Sale Banner
Blade HQ uses cookies to provide you a better user experience. By using this site, you accept our use of cookies.

CRKT Du Hoc Karambit Fixed Blade Knife (5.1" Black) 2630

CRKT Du Hoc Karambit Fixed Blade Knife (5.1" Black) 2630
CRKT Du Hoc Karambit Fixed Blade Knife (5.1" Black) 2630
CRKT Du Hoc Karambit Fixed Blade Knife (5.1" Black) 2630
For Size Reference For Size Reference
MSRP: $135.00
Our Price: $82.95
SSSSS
SSSSS
(2)
SSSSS
SSSSS
(2)
In Stock!
Quantity
Add to Wishlist
Item #BHQ-85386
Benchmade Seal

Specifications

  • Overall Length:9.625"
  • Blade Length:5.09"
  • Cutting Edge:4.25"
  • Blade Width:2.00"
  • Blade Thickness:0.20"
  • Blade Material:SK-5
  • Blade Style:Hawkbill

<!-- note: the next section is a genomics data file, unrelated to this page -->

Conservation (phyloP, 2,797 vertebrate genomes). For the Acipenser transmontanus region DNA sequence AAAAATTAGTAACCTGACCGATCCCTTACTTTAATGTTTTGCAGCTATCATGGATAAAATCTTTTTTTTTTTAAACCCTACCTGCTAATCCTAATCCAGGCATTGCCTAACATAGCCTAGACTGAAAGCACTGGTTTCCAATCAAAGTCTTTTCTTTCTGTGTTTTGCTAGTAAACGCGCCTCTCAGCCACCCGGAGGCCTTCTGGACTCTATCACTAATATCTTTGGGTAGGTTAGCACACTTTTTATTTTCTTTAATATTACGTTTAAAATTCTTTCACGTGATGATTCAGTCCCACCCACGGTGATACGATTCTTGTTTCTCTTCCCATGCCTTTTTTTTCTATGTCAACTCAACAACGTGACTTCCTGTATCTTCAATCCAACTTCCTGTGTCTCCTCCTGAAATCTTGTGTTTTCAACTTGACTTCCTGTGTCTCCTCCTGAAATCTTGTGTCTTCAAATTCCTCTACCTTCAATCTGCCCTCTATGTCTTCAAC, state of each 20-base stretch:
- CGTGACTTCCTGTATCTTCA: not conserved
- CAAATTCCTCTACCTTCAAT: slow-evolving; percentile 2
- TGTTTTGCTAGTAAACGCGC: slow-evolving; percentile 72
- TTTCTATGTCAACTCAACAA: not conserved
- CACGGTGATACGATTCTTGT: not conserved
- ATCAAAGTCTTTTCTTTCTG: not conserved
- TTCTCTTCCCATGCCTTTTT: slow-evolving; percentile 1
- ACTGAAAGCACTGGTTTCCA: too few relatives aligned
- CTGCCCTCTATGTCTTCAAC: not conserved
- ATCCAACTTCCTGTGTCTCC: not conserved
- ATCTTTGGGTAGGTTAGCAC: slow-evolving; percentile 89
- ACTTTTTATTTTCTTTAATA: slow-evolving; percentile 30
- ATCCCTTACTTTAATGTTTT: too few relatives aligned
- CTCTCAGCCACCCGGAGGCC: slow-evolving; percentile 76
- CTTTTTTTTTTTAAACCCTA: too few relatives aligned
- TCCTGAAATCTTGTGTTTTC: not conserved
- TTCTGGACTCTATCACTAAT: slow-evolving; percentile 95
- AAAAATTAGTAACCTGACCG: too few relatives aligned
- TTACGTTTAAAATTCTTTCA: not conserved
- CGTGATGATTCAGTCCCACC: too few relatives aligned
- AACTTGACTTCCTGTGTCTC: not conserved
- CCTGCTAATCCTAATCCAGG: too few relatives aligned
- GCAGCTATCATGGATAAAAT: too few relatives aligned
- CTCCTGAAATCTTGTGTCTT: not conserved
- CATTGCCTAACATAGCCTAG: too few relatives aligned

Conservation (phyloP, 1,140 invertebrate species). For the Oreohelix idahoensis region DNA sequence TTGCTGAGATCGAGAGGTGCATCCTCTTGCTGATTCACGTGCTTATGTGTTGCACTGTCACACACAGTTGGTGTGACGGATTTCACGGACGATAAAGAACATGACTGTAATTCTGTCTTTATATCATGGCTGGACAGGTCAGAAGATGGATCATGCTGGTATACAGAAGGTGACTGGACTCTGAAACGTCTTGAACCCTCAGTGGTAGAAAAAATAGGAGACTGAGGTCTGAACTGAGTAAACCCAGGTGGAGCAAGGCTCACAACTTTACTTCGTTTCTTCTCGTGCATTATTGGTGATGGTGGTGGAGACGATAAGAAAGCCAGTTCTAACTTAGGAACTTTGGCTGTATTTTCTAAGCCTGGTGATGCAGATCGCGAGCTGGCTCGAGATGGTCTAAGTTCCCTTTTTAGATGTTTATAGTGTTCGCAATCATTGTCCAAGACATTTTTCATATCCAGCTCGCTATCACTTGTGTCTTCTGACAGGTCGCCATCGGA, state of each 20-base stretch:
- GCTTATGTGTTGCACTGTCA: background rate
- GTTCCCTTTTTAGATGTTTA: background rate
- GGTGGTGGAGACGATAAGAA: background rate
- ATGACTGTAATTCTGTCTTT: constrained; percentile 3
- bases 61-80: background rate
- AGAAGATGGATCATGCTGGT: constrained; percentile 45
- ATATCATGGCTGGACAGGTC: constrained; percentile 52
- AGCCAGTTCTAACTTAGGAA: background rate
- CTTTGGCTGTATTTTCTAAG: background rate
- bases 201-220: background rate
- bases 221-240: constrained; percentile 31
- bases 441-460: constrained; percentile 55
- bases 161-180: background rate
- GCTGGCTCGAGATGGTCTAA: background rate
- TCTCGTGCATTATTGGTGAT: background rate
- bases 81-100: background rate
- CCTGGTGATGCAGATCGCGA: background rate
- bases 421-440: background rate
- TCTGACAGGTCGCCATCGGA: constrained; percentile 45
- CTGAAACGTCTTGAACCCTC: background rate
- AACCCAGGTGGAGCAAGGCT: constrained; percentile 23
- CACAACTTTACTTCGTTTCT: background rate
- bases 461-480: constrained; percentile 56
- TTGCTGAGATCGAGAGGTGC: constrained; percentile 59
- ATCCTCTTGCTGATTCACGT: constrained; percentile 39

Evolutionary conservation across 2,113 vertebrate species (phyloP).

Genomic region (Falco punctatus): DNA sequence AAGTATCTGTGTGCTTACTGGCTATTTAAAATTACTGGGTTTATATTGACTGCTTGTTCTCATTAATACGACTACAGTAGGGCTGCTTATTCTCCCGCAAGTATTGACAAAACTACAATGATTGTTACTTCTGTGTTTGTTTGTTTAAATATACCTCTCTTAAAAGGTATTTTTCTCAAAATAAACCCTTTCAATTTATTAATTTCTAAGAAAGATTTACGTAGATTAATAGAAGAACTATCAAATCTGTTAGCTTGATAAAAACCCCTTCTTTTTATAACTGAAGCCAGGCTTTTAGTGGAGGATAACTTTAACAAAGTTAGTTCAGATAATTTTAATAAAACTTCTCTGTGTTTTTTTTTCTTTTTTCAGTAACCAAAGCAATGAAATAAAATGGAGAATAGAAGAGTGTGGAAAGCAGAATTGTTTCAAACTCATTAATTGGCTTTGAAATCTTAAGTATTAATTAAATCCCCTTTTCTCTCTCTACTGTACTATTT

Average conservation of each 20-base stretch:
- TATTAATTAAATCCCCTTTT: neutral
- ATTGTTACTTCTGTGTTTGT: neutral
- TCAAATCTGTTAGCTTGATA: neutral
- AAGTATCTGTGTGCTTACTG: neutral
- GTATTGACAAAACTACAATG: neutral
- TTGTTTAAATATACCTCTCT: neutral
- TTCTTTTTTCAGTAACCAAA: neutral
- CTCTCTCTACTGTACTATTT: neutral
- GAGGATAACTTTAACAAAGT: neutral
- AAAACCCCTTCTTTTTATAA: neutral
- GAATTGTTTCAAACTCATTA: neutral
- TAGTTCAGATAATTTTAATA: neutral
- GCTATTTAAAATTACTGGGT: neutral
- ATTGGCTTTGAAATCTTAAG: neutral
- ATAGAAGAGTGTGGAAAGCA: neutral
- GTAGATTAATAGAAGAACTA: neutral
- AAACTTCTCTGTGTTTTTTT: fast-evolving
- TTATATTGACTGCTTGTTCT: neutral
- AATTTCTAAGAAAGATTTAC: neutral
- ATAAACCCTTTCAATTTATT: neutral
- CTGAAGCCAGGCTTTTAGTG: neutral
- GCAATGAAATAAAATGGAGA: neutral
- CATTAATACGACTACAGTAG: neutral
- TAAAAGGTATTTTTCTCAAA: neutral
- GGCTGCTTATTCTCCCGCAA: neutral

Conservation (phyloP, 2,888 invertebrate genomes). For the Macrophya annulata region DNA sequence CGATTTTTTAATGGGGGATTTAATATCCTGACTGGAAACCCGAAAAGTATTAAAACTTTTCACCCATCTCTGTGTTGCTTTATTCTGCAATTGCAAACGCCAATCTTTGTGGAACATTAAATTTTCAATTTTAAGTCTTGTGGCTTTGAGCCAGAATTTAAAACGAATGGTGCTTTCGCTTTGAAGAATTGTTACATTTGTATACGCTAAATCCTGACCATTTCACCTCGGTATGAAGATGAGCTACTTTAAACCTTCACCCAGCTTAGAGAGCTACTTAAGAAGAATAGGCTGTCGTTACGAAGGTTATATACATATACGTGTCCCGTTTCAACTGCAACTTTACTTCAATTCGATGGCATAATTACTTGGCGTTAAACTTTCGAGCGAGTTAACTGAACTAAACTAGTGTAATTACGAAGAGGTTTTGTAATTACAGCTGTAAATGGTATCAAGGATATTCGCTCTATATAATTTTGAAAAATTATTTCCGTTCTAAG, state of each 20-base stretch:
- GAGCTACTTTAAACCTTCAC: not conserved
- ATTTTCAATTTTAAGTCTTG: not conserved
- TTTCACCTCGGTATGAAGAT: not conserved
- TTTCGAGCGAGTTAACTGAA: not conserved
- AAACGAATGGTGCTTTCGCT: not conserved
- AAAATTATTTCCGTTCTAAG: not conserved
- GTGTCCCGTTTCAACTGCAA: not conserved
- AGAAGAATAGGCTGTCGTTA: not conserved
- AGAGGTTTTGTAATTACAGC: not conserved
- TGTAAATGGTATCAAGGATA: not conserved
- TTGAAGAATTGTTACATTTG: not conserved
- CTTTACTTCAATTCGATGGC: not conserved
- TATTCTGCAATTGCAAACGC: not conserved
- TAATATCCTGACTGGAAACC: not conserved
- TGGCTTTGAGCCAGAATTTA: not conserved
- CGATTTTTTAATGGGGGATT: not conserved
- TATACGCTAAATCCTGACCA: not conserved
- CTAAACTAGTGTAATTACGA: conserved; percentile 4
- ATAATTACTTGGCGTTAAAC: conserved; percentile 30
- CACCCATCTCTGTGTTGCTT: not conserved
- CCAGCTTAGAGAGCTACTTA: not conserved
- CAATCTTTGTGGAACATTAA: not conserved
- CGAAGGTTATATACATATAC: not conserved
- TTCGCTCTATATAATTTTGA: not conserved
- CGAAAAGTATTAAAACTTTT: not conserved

• Finish:Black
  • Edge Type:Plain
  • Handle Length:4.53"
  • Handle Width:1.125"
  • Handle Thickness:0.70"
  • Handle Material:G-10
  • Color:Black
  • Weight:9.30 oz.
  • User:Right Hand, Left Hand
  • Sheath:GRN
  • Knife Type:Fixed Blade
  • Brand:CRKT
  • Model:Du Hoc
  • Model Number:2630
  • Designer:Austin McGlaun
  • Country of Origin:Taiwan
  • Best Use:Tactical
  • Product Type:Knife
Show All Specs

Specifications

  • Overall Length:9.625"
  • Blade Length:5.09"
  • Cutting Edge:4.25"
  • Blade Width:2.00"
  • Blade Thickness:0.20"
  • Blade Material:SK-5
  • Blade Style:Hawkbill
  • Finish:Black
  • Edge Type:Plain
  • Handle Length:4.53"
  • Handle Width:1.125"
  • Handle Thickness:0.70"
  • Handle Material:G-10
  • Color:Black
  • Weight:9.30 oz.
  • User:Right Hand, Left Hand
  • Sheath:GRN
  • Knife Type:Fixed Blade
  • Brand:CRKT
  • Model:Du Hoc
  • Model Number:2630
  • Designer:Austin McGlaun
  • Country of Origin:Taiwan
  • Best Use:Tactical